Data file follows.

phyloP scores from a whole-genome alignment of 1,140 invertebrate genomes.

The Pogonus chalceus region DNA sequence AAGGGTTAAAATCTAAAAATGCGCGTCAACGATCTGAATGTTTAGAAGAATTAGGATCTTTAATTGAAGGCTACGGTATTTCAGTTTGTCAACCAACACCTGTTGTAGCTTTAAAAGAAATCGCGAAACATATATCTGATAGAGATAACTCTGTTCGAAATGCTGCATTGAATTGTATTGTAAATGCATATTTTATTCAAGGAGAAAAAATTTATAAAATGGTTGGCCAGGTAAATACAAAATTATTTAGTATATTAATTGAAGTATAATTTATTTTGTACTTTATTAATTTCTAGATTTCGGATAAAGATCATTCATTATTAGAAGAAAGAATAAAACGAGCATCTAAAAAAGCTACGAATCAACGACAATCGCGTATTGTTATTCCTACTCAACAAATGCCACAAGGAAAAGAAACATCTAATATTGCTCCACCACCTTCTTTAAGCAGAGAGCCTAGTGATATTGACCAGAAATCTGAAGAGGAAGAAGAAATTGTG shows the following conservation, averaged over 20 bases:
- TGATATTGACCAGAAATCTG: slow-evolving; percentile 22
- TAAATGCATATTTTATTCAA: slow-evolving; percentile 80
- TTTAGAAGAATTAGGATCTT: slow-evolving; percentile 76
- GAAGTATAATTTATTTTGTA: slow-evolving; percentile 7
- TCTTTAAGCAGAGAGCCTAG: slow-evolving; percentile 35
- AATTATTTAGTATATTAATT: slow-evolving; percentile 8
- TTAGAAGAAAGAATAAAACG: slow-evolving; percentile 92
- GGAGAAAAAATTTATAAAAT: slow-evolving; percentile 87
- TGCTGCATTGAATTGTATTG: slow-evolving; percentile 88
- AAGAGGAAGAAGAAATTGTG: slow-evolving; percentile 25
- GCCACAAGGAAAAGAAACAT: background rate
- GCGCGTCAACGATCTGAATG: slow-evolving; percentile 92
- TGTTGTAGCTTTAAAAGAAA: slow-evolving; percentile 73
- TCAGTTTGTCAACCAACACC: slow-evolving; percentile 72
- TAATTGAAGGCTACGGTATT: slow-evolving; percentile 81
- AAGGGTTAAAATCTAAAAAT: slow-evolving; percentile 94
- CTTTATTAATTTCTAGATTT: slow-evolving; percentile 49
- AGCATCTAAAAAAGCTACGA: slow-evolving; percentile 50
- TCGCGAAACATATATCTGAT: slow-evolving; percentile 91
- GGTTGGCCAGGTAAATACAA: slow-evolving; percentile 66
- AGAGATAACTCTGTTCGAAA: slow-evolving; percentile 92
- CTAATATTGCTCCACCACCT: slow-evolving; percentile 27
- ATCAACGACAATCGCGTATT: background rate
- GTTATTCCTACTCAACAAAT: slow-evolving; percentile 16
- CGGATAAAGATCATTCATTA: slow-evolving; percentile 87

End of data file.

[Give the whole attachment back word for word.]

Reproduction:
phyloP scores from a whole-genome alignment of 1,140 invertebrate genomes.

The Pogonus chalceus region DNA sequence AAGGGTTAAAATCTAAAAATGCGCGTCAACGATCTGAATGTTTAGAAGAATTAGGATCTTTAATTGAAGGCTACGGTATTTCAGTTTGTCAACCAACACCTGTTGTAGCTTTAAAAGAAATCGCGAAACATATATCTGATAGAGATAACTCTGTTCGAAATGCTGCATTGAATTGTATTGTAAATGCATATTTTATTCAAGGAGAAAAAATTTATAAAATGGTTGGCCAGGTAAATACAAAATTATTTAGTATATTAATTGAAGTATAATTTATTTTGTACTTTATTAATTTCTAGATTTCGGATAAAGATCATTCATTATTAGAAGAAAGAATAAAACGAGCATCTAAAAAAGCTACGAATCAACGACAATCGCGTATTGTTATTCCTACTCAACAAATGCCACAAGGAAAAGAAACATCTAATATTGCTCCACCACCTTCTTTAAGCAGAGAGCCTAGTGATATTGACCAGAAATCTGAAGAGGAAGAAGAAATTGTG shows the following conservation, averaged over 20 bases:
- TGATATTGACCAGAAATCTG: slow-evolving; percentile 22
- TAAATGCATATTTTATTCAA: slow-evolving; percentile 80
- TTTAGAAGAATTAGGATCTT: slow-evolving; percentile 76
- GAAGTATAATTTATTTTGTA: slow-evolving; percentile 7
- TCTTTAAGCAGAGAGCCTAG: slow-evolving; percentile 35
- AATTATTTAGTATATTAATT: slow-evolving; percentile 8
- TTAGAAGAAAGAATAAAACG: slow-evolving; percentile 92
- GGAGAAAAAATTTATAAAAT: slow-evolving; percentile 87
- TGCTGCATTGAATTGTATTG: slow-evolving; percentile 88
- AAGAGGAAGAAGAAATTGTG: slow-evolving; percentile 25
- GCCACAAGGAAAAGAAACAT: background rate
- GCGCGTCAACGATCTGAATG: slow-evolving; percentile 92
- TGTTGTAGCTTTAAAAGAAA: slow-evolving; percentile 73
- TCAGTTTGTCAACCAACACC: slow-evolving; percentile 72
- TAATTGAAGGCTACGGTATT: slow-evolving; percentile 81
- AAGGGTTAAAATCTAAAAAT: slow-evolving; percentile 94
- CTTTATTAATTTCTAGATTT: slow-evolving; percentile 49
- AGCATCTAAAAAAGCTACGA: slow-evolving; percentile 50
- TCGCGAAACATATATCTGAT: slow-evolving; percentile 91
- GGTTGGCCAGGTAAATACAA: slow-evolving; percentile 66
- AGAGATAACTCTGTTCGAAA: slow-evolving; percentile 92
- CTAATATTGCTCCACCACCT: slow-evolving; percentile 27
- ATCAACGACAATCGCGTATT: background rate
- GTTATTCCTACTCAACAAAT: slow-evolving; percentile 16
- CGGATAAAGATCATTCATTA: slow-evolving; percentile 87